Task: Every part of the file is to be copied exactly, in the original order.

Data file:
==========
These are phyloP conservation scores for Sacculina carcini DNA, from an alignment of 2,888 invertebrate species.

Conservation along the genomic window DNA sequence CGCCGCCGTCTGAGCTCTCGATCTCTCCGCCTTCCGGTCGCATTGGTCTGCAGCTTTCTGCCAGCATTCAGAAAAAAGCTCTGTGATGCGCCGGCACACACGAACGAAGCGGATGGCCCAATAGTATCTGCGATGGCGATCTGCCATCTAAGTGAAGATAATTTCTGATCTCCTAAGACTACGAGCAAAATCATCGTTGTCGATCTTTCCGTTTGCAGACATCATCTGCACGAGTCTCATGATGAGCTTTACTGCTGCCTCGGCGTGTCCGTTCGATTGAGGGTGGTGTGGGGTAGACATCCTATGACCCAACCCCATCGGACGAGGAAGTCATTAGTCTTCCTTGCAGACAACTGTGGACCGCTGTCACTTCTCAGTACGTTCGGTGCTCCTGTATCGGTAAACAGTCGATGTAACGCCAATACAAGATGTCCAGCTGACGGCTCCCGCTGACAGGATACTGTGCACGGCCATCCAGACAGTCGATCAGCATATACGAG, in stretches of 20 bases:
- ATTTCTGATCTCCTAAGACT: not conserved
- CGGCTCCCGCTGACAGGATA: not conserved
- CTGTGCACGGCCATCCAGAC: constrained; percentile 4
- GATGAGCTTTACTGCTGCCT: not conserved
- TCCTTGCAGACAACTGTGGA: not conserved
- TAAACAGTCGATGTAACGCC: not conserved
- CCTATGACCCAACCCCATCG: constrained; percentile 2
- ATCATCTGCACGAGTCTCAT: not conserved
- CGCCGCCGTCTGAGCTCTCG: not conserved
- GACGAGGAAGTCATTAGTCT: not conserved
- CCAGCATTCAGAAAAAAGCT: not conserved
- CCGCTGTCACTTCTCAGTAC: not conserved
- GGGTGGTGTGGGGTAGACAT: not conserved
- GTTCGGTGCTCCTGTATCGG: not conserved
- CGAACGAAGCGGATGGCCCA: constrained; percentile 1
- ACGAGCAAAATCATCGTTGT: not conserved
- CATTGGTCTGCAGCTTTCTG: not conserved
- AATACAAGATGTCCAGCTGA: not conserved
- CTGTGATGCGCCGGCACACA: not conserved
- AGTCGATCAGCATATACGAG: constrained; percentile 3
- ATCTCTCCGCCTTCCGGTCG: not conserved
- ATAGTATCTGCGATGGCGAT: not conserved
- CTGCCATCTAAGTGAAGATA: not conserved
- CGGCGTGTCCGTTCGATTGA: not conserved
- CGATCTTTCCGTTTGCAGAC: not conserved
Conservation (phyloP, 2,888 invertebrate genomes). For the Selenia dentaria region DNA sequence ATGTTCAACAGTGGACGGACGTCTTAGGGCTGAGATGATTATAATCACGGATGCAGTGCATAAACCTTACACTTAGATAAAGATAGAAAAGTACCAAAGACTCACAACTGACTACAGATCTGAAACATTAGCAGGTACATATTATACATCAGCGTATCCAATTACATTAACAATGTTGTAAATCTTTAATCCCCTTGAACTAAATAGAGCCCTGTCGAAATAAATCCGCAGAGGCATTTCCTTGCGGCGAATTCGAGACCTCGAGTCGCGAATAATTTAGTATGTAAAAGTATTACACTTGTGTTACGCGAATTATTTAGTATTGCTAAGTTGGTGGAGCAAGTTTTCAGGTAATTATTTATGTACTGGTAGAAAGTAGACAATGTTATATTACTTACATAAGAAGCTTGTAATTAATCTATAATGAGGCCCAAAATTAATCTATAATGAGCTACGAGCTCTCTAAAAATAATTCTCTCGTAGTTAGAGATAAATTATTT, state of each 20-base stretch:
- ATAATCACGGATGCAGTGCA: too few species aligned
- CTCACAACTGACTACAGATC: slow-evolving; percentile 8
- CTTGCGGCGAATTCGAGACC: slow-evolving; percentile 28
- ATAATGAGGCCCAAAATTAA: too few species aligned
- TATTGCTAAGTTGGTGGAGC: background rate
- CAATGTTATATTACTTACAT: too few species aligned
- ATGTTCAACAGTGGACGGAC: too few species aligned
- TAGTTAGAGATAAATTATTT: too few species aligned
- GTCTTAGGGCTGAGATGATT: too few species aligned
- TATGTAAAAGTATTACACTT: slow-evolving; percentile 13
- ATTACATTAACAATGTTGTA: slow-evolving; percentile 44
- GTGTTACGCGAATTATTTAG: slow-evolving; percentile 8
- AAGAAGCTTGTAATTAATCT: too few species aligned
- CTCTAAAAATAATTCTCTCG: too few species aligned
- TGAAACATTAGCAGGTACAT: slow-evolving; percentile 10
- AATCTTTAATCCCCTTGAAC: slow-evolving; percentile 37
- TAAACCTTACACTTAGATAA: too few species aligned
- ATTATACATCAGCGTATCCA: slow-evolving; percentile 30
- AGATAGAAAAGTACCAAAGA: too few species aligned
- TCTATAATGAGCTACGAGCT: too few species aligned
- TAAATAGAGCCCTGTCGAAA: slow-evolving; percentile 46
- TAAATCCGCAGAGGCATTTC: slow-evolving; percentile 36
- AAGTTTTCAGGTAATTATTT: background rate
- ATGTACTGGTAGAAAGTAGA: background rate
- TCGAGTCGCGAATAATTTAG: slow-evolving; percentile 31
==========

These are phyloP conservation scores for Sacculina carcini DNA, from an alignment of 2,888 invertebrate species.

Conservation along the genomic window DNA sequence CGCCGCCGTCTGAGCTCTCGATCTCTCCGCCTTCCGGTCGCATTGGTCTGCAGCTTTCTGCCAGCATTCAGAAAAAAGCTCTGTGATGCGCCGGCACACACGAACGAAGCGGATGGCCCAATAGTATCTGCGATGGCGATCTGCCATCTAAGTGAAGATAATTTCTGATCTCCTAAGACTACGAGCAAAATCATCGTTGTCGATCTTTCCGTTTGCAGACATCATCTGCACGAGTCTCATGATGAGCTTTACTGCTGCCTCGGCGTGTCCGTTCGATTGAGGGTGGTGTGGGGTAGACATCCTATGACCCAACCCCATCGGACGAGGAAGTCATTAGTCTTCCTTGCAGACAACTGTGGACCGCTGTCACTTCTCAGTACGTTCGGTGCTCCTGTATCGGTAAACAGTCGATGTAACGCCAATACAAGATGTCCAGCTGACGGCTCCCGCTGACAGGATACTGTGCACGGCCATCCAGACAGTCGATCAGCATATACGAG, in stretches of 20 bases:
- ATTTCTGATCTCCTAAGACT: not conserved
- CGGCTCCCGCTGACAGGATA: not conserved
- CTGTGCACGGCCATCCAGAC: constrained; percentile 4
- GATGAGCTTTACTGCTGCCT: not conserved
- TCCTTGCAGACAACTGTGGA: not conserved
- TAAACAGTCGATGTAACGCC: not conserved
- CCTATGACCCAACCCCATCG: constrained; percentile 2
- ATCATCTGCACGAGTCTCAT: not conserved
- CGCCGCCGTCTGAGCTCTCG: not conserved
- GACGAGGAAGTCATTAGTCT: not conserved
- CCAGCATTCAGAAAAAAGCT: not conserved
- CCGCTGTCACTTCTCAGTAC: not conserved
- GGGTGGTGTGGGGTAGACAT: not conserved
- GTTCGGTGCTCCTGTATCGG: not conserved
- CGAACGAAGCGGATGGCCCA: constrained; percentile 1
- ACGAGCAAAATCATCGTTGT: not conserved
- CATTGGTCTGCAGCTTTCTG: not conserved
- AATACAAGATGTCCAGCTGA: not conserved
- CTGTGATGCGCCGGCACACA: not conserved
- AGTCGATCAGCATATACGAG: constrained; percentile 3
- ATCTCTCCGCCTTCCGGTCG: not conserved
- ATAGTATCTGCGATGGCGAT: not conserved
- CTGCCATCTAAGTGAAGATA: not conserved
- CGGCGTGTCCGTTCGATTGA: not conserved
- CGATCTTTCCGTTTGCAGAC: not conserved
Conservation (phyloP, 2,888 invertebrate genomes). For the Selenia dentaria region DNA sequence ATGTTCAACAGTGGACGGACGTCTTAGGGCTGAGATGATTATAATCACGGATGCAGTGCATAAACCTTACACTTAGATAAAGATAGAAAAGTACCAAAGACTCACAACTGACTACAGATCTGAAACATTAGCAGGTACATATTATACATCAGCGTATCCAATTACATTAACAATGTTGTAAATCTTTAATCCCCTTGAACTAAATAGAGCCCTGTCGAAATAAATCCGCAGAGGCATTTCCTTGCGGCGAATTCGAGACCTCGAGTCGCGAATAATTTAGTATGTAAAAGTATTACACTTGTGTTACGCGAATTATTTAGTATTGCTAAGTTGGTGGAGCAAGTTTTCAGGTAATTATTTATGTACTGGTAGAAAGTAGACAATGTTATATTACTTACATAAGAAGCTTGTAATTAATCTATAATGAGGCCCAAAATTAATCTATAATGAGCTACGAGCTCTCTAAAAATAATTCTCTCGTAGTTAGAGATAAATTATTT, state of each 20-base stretch:
- ATAATCACGGATGCAGTGCA: too few species aligned
- CTCACAACTGACTACAGATC: slow-evolving; percentile 8
- CTTGCGGCGAATTCGAGACC: slow-evolving; percentile 28
- ATAATGAGGCCCAAAATTAA: too few species aligned
- TATTGCTAAGTTGGTGGAGC: background rate
- CAATGTTATATTACTTACAT: too few species aligned
- ATGTTCAACAGTGGACGGAC: too few species aligned
- TAGTTAGAGATAAATTATTT: too few species aligned
- GTCTTAGGGCTGAGATGATT: too few species aligned
- TATGTAAAAGTATTACACTT: slow-evolving; percentile 13
- ATTACATTAACAATGTTGTA: slow-evolving; percentile 44
- GTGTTACGCGAATTATTTAG: slow-evolving; percentile 8
- AAGAAGCTTGTAATTAATCT: too few species aligned
- CTCTAAAAATAATTCTCTCG: too few species aligned
- TGAAACATTAGCAGGTACAT: slow-evolving; percentile 10
- AATCTTTAATCCCCTTGAAC: slow-evolving; percentile 37
- TAAACCTTACACTTAGATAA: too few species aligned
- ATTATACATCAGCGTATCCA: slow-evolving; percentile 30
- AGATAGAAAAGTACCAAAGA: too few species aligned
- TCTATAATGAGCTACGAGCT: too few species aligned
- TAAATAGAGCCCTGTCGAAA: slow-evolving; percentile 46
- TAAATCCGCAGAGGCATTTC: slow-evolving; percentile 36
- AAGTTTTCAGGTAATTATTT: background rate
- ATGTACTGGTAGAAAGTAGA: background rate
- TCGAGTCGCGAATAATTTAG: slow-evolving; percentile 31